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OldFatBaldGuy
03-10-2001, 06:48 AM
I am currently learning the Chen Pan Ling form of taiji. I am trying to learn more about the man and did a search on the internet to find more information. One site made mention of his 'Mountain Boxing' style. Has anyone heard of this? I understand he was also a master of Xing Yi and Bagua and a scholar also. Was he also a fighter?

Any information is greatly appreciated.

Respectfully,
OldFatBaldGuy

"Madness takes its toll. Please have exact change."

TaoBoxer
03-10-2001, 05:26 PM
I first read of CPL Taiji in RW Smiths book Masters and Methods. He was a Boxer of some renown on the Mainland and was the Chinese governments official scholar on martial arts. He headed a concil of I believe 5, including Chen ManQing. He did indeed practice Taiji, Hsing I and Ba Gua. Smiths second Hsing I book with Allen Pittman records CPL Hsing I method. Professionally he was a Hydrologist and worked for the government water commision.

During the Communist Revolution, CPL fled with many of the republic supporters to Taiwan where I believe he was a General. I am not sure exactly what the genesis of his Taiji form was, but I have been told it is NOT supposed to be a "mixture" of Hsing I Taiji and Ba Gua.

In Taiwan YW Chang began studying under Chen Pan Ling. He had no prior martial training. Col Chang is now in his late 80's or early 90's and lives in New Orleans. He is an astounding man and martial artist. Myself and some other members of our Ba Gua group visited him in his home last october. We are currently practicing the form and plan to return for corrections soon.

The CPL form is really amazing. Though the others in the group have made more progress in it than I, it is easy to see how advanced it really is. I recently learned that Wang Hsu Chin also practiced the Chen Pan Ling form.

For info on CPL you can go to their website (think it's CPL.com, maybe)and check out Masters and Methods, Martial Musings, and the Hsing I book.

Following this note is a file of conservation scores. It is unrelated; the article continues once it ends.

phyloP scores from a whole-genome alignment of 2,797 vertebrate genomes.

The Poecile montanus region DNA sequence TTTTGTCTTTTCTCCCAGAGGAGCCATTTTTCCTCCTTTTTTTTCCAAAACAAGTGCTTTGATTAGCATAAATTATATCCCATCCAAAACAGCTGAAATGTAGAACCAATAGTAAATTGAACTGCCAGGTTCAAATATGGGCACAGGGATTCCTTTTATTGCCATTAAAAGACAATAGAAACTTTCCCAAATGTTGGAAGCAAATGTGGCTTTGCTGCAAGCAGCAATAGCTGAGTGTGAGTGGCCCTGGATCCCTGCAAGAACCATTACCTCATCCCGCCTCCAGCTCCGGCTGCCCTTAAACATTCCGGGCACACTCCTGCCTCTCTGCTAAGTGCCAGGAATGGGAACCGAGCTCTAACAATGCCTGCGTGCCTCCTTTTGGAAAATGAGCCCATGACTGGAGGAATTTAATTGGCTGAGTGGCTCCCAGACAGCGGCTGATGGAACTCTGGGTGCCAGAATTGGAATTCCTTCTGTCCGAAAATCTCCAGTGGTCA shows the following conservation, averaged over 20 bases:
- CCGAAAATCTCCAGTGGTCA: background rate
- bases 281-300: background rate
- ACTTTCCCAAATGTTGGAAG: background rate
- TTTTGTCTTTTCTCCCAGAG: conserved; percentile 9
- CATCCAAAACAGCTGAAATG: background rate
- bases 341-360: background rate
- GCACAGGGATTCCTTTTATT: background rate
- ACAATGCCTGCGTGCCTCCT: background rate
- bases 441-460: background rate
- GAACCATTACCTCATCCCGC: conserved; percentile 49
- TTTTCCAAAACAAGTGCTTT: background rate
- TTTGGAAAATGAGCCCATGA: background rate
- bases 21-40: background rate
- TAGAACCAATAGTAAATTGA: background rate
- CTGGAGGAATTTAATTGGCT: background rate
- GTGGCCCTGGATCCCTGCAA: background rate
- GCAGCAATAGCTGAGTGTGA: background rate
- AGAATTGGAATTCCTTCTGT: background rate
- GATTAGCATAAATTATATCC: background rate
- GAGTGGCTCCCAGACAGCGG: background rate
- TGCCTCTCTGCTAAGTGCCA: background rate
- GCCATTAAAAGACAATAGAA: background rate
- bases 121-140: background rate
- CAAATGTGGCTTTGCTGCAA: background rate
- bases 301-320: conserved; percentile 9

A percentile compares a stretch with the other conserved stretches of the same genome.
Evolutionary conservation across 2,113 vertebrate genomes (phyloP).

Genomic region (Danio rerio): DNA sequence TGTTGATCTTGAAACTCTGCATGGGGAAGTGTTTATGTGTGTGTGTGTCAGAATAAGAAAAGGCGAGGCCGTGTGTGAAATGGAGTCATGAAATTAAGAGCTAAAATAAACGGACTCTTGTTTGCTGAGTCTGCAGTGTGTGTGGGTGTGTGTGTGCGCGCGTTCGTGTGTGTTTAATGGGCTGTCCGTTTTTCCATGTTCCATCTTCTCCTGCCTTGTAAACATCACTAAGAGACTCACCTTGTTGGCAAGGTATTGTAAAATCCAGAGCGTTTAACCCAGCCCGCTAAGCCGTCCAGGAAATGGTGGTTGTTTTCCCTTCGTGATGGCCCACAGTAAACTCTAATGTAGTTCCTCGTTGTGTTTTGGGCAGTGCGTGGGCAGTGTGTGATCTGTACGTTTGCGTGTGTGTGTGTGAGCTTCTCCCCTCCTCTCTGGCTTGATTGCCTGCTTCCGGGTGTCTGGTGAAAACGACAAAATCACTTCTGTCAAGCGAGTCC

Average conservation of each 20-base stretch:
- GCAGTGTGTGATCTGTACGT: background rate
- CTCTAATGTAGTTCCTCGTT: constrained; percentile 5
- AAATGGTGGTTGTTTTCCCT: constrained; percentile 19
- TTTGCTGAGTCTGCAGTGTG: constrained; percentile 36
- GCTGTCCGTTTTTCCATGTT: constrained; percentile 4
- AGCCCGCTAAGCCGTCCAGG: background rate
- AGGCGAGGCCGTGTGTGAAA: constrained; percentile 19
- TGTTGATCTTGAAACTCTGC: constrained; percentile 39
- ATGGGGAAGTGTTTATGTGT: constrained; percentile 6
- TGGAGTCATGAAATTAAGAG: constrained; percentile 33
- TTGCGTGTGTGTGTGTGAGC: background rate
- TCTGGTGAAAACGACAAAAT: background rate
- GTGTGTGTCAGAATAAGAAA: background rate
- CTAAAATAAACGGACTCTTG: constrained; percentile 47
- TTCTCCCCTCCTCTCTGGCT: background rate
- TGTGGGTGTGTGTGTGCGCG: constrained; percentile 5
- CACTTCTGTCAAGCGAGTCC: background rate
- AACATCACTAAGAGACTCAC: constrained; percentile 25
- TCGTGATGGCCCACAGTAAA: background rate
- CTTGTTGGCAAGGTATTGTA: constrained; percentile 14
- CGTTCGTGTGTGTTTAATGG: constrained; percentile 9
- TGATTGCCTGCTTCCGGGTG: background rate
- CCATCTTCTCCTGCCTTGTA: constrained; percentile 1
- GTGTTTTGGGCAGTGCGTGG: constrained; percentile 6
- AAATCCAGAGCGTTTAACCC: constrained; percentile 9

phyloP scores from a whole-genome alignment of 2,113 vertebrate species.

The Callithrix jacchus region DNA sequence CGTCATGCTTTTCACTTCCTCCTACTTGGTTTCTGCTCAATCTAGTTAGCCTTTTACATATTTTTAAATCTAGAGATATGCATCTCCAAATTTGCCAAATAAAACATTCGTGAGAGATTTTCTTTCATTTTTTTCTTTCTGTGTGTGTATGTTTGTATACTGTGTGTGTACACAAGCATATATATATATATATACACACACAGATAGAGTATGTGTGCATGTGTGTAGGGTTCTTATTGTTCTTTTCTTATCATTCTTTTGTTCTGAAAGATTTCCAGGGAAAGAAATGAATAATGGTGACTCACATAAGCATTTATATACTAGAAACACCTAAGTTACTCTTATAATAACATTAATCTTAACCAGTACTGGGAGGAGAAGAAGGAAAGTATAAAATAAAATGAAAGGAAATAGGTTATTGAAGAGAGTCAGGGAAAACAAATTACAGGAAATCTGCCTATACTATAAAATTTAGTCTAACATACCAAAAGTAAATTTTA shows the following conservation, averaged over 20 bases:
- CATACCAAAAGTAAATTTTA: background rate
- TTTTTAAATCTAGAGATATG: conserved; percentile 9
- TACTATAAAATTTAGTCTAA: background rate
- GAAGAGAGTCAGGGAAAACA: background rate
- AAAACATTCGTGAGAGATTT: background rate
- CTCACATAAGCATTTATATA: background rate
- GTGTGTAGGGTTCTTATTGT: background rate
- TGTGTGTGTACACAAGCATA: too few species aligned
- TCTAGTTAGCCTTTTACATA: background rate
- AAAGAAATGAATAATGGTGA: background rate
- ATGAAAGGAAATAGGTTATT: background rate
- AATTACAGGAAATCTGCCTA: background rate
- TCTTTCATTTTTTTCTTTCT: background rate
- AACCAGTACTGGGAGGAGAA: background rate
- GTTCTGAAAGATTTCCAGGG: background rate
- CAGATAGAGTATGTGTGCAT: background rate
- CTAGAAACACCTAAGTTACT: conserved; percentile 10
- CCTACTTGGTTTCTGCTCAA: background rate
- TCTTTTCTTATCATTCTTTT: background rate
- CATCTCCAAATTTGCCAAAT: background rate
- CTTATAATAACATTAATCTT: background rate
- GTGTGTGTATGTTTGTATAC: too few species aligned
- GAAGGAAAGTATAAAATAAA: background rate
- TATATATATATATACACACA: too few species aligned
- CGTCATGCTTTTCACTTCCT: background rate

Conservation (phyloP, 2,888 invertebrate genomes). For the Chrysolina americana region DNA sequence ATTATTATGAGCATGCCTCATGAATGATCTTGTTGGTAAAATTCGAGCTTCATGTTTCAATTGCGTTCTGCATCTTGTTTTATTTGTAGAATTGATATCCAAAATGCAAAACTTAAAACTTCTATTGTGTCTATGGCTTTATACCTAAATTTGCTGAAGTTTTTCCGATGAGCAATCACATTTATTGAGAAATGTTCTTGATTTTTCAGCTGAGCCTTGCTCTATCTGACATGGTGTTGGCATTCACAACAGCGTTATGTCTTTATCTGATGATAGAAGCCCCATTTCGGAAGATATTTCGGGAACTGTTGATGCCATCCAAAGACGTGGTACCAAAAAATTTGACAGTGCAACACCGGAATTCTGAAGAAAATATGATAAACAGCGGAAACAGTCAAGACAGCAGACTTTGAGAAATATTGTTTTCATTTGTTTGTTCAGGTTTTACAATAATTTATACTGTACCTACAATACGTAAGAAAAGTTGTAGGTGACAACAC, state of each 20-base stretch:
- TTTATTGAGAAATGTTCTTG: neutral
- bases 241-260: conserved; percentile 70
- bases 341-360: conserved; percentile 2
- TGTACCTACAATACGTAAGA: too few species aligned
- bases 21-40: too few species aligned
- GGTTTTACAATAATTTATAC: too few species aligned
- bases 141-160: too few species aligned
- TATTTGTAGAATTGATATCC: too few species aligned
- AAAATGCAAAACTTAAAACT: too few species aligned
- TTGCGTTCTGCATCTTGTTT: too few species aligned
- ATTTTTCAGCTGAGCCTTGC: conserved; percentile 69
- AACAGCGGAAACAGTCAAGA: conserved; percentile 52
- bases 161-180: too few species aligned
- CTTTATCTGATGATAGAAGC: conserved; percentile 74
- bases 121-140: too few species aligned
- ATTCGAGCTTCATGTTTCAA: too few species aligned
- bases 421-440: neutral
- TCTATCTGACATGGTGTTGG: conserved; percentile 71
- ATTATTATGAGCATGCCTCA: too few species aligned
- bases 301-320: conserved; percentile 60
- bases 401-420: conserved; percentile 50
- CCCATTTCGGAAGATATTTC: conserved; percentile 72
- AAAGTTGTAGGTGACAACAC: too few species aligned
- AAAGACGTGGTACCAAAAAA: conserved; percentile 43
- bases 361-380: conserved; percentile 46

Bill Lewitt

Esteban
03-11-2001, 02:47 AM
Hi,

I couldn't personally vouch for this, but Robert Smith wrote the "Foreword" to Chen Pan Ling's Original Taichichuan Textbook. In part, it reads:

"When I knew him in Taiwan (1959-62), Chen was the highly respected head of the Chinese Boxing Association and until his death at seventy-seven in 1967, perhaps the most knowledgeable personal in the world on the principles, rationale, and practice of Chinese boxing. He had been equally famed on the mainland. His father had undergone the rigors of the Shaolin Temple in Honan and had selected the finest teachers for his son. . . .. Chen's first love was boxing. He learned many varieties of external (hard) and internal (soft) styles as well as weapons-play, but came to specialize in the three internal systems of tai chi chuan, hsing-i, and pa kua.
He climbed high in the boxing ranks, supervising provincial and national tournaments, and during World War II, became deputy chief of the Central Boxing Association at Chungking. There he also headed a national commission to collect, edit, and publish material on Chinese martial arts (unfortunately, most of the material was lost when the Communists took over the mainland).
. . .
To perfect his tai chi chuan, Master Chen even studied for a time at the famed Honan village of Chen Chia Kou, the modern birthplace of the art . . ..
The style of tai chi chuan taught here [i.e., in this book] is Chen's synthesis of the three major styles --Yang, Wu, and Chen-- prevalent in China at the time. Though eclectic, it is grounded in the traditional forms and brimming with the ancient spirit. On the outside, it is erect and aesthetically pleasing without being gimmicked by impractical sensationalist movements. Complementing this, he describes what occurs inside the body during tai chi chuan practice: the connection and interplay of breath (chi) and intrinsic enerty (chin). . . .
And it is a double-happiness to see that the felicitous translator is Chen's senior student and my old friend from Taiwan now ensconced in Alabama, Y. W. Chang. . . . Mr. Chang's able job reflects his long acquaintance with the classics and his mastery of tai chi chuan and other internal arts.
. . . [end]


Chang's introduction contains more information about Chen and his form, but I'm tired of typing, and you should buy the book --if you don't already have it.

Best.
Esteban

[This message was edited by Esteban on 03-11-01 at 05:54 PM.]

Ace
03-17-2001, 12:35 AM
There is actually some controversy over whether Wang Shu Chin studied the Chen Pan Ling form or if it was more the other way around.

The Wang Shu Chin Taiji form is definitely a synthesis of the major styles with elements of Hsing-I and Pakua added.

See the links below for more info:

http://www.taichi-chuan.com/nextver/eng/hebmain.htm


http://www.taikyokuken.co.jp/english.html